“My first question was: Who the hell is this guy?” Merzlikins says. “I had never heard about him, never knew about his existence.”
That goalie was Matiss Kivlenieks, who came to America when he was 16 with dreams of making it in the NHL. He worked his way up through junior hockey, bouncing from Minnesota to Wisconsin to Iowa before signing with the Blue Jackets in 2017.
Merzlikins, married and three years older than Kivlenieks, established himself by playing professionally in Switzerland. He was NHL-ready by the time he joined the Blue Jackets in 2019.
Latvia is a country of fewer than 2 million bordering the Baltic Sea; it houses 19 indoor ice rinks and has roughly 7,500 registered hockey players. Only 25 Latvians have ever skated in the NHL. That the paths of Kivlenieks and Merzlikins converged, in Ohio of all places, to form the NHL’s first all-Latvian goalie tandem, felt karmic.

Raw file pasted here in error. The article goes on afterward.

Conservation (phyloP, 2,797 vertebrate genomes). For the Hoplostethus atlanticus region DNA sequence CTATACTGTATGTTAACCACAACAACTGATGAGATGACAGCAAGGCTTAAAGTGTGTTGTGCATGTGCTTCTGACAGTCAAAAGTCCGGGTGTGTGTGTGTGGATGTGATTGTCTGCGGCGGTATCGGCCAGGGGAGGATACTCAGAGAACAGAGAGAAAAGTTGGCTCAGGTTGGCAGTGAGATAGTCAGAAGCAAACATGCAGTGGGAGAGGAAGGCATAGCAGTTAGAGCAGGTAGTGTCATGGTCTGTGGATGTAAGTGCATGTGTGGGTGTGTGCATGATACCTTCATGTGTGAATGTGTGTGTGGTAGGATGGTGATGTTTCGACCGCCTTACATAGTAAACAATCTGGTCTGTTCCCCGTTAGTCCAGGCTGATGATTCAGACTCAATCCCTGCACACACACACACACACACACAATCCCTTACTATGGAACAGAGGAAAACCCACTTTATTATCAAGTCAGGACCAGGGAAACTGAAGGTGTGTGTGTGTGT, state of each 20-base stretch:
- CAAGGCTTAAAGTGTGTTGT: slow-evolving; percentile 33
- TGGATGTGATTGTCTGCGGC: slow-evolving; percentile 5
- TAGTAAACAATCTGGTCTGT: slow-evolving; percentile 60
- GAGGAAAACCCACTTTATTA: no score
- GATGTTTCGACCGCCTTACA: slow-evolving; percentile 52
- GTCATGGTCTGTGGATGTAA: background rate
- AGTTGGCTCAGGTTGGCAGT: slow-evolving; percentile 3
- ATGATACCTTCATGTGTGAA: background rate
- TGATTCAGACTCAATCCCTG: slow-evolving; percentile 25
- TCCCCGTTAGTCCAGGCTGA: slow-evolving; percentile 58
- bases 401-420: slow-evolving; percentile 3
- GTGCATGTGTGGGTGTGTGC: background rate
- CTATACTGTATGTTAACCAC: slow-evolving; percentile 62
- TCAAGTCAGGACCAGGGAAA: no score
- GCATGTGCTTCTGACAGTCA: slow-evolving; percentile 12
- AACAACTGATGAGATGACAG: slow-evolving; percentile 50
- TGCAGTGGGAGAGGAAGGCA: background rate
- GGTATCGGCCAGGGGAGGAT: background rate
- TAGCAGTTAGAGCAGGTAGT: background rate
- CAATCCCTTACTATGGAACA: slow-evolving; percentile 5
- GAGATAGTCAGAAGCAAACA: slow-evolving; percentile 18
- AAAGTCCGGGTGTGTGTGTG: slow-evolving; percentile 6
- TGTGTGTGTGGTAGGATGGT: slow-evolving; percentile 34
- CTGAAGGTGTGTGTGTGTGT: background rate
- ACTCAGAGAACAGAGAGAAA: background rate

“For them, being in the US and being able to speak Latvian with one another, they just felt like family from the immediate moment where they met,” Merzlikins’ wife, Aleksandra, says. “And I think that’s why they became so close. Like, there was no other way.”
When it became apparent Kivlenieks would be sticking around, Merzlikins invited the rookie to live with him and Aleksandra. Kivlenieks was on a minor league salary and Merzlikins had an extra room anyway. Kivlenieks helped around the house; he walked Koby, the family dog (a cavapoo), without being asked, and never let dirty dishes go unattended.